Long non-coding RNAs act as novel therapeutic targets by regulating molecular networks associated with ischemic stroke

Palanisamy Manikandan, Rajendran Vijayakumar, Bader Alshehri, Subramanian Senthilkumar, Mohammad Saleh Al-Aboody, R. Haribaskar, Alaguraj Veluchamy

Research output: Contribution to journalArticlepeer-review

2 Scopus citations


Impaired blood supply to part of the brain results in an ischemic stroke leading to dysfunction of brain tissue. Several genetic and environmental factors can contribute to stroke. Age is one of the most important risk factors for ischemic stroke. An increased incidence of stroke related mortalities is associated with aging. The pathophysiological processes triggered by stroke, such as inflammation, apoptosis, angiogenesis, and post-stroke recovery, are well described. However, the molecular mechanisms underlying disease development remain to be studied in detail. The damage and recovery process triggered by stroke is coordinately regulated by genes involved in inflammation, immune response, and angiogenesis. The transcriptional dynamics of these key pathways determine the recovery of brain tissue from damage. The long intergenic non-coding RNAs are the key regulators of gene expression regulation. In the present study, we sought to uncover the potential lncRNAs associated with stroke and aging. In the comparison of young and old Middle cerebral artery occlusion models (MCAo) mouse models with the age-matched controls, we found an up-regulation of 27 and 89 lncRNAs in the young and old mice, respectively, after stroke induction. Similarly, we found down-regulation of 24 lncRNAs in the old mice. In our study, we also found an up-regulation of the host genes for the microRNAs miR142 and mir-675. The potential cis-targets of the up-regulated lncRNAs are related to blood vessel morphogenesis, vascular development, and the immune system. Among the cis-targets of down-regulated lncRNAs, we find enrichment of genes involved in membrane action potential and regulation of blood circulation. Importantly, the magnitude of the cellular and molecular response to stroke correlates with differential expression of lncRNAs and the target genes. In conclusion, we demonstrate the association of lncRNAs with pathophysiological processes during stroke, such as apoptosis, angiogenesis, inflammation, blood-brain barrier breakdown, and neurogenesis.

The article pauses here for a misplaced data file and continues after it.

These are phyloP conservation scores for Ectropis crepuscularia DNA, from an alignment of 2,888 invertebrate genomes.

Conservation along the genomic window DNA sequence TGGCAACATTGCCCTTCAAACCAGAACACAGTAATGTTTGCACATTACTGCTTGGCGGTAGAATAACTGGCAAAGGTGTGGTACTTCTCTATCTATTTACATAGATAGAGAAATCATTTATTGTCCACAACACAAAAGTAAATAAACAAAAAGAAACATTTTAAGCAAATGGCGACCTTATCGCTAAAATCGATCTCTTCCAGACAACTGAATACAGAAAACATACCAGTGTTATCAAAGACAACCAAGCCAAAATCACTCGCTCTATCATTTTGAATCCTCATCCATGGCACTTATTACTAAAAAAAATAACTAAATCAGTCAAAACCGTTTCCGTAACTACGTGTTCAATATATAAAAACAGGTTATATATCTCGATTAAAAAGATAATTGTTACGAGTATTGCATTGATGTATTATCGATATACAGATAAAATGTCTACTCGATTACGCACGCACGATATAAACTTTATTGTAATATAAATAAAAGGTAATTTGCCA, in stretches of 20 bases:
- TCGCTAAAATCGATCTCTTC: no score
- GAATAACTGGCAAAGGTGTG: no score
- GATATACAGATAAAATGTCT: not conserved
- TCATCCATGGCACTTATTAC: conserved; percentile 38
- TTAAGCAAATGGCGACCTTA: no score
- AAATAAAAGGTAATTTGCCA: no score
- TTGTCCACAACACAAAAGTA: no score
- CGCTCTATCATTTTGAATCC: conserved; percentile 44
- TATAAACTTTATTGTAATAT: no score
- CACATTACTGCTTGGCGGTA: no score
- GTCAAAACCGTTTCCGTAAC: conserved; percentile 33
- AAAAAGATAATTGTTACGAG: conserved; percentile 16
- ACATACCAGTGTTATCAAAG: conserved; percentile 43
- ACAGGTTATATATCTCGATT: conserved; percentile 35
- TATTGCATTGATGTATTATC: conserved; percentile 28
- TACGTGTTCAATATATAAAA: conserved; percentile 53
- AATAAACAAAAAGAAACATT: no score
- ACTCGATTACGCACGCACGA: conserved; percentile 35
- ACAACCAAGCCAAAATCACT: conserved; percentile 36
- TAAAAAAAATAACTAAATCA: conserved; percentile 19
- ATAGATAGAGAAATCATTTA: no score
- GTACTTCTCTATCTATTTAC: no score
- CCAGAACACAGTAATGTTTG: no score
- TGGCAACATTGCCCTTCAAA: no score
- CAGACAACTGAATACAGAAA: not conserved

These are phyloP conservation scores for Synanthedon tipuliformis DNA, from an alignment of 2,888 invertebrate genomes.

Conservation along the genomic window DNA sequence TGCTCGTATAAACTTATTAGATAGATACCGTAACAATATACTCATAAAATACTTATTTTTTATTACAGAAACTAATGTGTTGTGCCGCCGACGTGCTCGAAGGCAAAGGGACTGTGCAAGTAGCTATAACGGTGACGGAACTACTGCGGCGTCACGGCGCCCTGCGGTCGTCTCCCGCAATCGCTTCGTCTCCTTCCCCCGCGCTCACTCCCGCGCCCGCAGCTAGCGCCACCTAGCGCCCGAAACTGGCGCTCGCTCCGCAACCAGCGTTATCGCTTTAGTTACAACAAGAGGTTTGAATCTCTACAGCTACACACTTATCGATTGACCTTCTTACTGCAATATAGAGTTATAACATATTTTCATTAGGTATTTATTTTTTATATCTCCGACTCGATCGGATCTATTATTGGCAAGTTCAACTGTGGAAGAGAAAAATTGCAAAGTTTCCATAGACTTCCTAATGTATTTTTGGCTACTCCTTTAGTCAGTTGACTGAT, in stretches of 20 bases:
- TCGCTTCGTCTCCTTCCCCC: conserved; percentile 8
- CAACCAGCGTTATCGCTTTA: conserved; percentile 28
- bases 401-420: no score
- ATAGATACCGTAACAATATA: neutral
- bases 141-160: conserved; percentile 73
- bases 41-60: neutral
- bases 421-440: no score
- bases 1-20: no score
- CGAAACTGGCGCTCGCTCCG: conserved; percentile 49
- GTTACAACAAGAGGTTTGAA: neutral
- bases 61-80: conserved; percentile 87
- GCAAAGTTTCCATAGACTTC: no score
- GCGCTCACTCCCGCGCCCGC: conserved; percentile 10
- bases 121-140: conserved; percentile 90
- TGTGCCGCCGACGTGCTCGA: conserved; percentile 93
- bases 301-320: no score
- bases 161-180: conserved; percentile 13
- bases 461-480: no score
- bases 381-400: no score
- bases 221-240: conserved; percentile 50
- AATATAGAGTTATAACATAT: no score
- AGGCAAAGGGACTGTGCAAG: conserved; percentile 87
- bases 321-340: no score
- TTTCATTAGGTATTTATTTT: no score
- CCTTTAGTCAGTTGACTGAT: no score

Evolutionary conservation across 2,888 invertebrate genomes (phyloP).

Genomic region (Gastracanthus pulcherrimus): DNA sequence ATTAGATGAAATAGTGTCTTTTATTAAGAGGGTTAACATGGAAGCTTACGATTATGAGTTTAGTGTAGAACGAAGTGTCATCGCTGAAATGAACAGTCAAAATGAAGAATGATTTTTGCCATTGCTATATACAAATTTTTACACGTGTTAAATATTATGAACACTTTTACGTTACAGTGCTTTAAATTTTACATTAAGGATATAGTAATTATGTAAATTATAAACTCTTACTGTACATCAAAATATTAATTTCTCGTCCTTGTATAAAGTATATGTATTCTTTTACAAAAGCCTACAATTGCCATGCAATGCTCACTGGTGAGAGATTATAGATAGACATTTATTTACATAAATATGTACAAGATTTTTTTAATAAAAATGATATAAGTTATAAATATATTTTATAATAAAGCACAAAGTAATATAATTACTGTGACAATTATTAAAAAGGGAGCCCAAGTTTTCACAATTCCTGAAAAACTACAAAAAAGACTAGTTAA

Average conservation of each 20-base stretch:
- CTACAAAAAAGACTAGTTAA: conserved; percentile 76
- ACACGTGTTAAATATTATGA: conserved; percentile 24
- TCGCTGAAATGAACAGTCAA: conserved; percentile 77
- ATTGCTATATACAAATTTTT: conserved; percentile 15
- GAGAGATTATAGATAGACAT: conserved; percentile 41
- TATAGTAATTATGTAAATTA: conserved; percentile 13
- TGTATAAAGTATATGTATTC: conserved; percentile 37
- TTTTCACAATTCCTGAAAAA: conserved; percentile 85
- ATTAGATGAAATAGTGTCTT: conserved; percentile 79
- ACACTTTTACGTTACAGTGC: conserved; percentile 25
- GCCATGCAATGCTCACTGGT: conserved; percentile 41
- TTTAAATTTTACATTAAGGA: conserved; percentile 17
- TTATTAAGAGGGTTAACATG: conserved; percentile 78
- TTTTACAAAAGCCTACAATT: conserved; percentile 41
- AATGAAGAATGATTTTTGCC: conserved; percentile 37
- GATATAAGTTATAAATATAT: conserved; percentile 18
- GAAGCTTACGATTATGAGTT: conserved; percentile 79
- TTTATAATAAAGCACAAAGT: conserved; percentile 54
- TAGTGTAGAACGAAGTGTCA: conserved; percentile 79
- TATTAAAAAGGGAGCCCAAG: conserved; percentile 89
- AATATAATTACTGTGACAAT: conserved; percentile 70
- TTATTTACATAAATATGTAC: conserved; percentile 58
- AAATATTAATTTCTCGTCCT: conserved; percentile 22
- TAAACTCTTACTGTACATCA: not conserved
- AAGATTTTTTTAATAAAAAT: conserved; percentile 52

Original languageEnglish (US)
Pages (from-to)102119
Issue number5
StatePublished - Jun 3 2022

Bibliographical note

KAUST Repository Item: Exported on 2022-06-27
Acknowledgements: The authors extend their appreciations to the deputyship for Research & Innovation, Ministry of Education in Saudi Arabia for funding this research work through the project number (lFP-2020-39).


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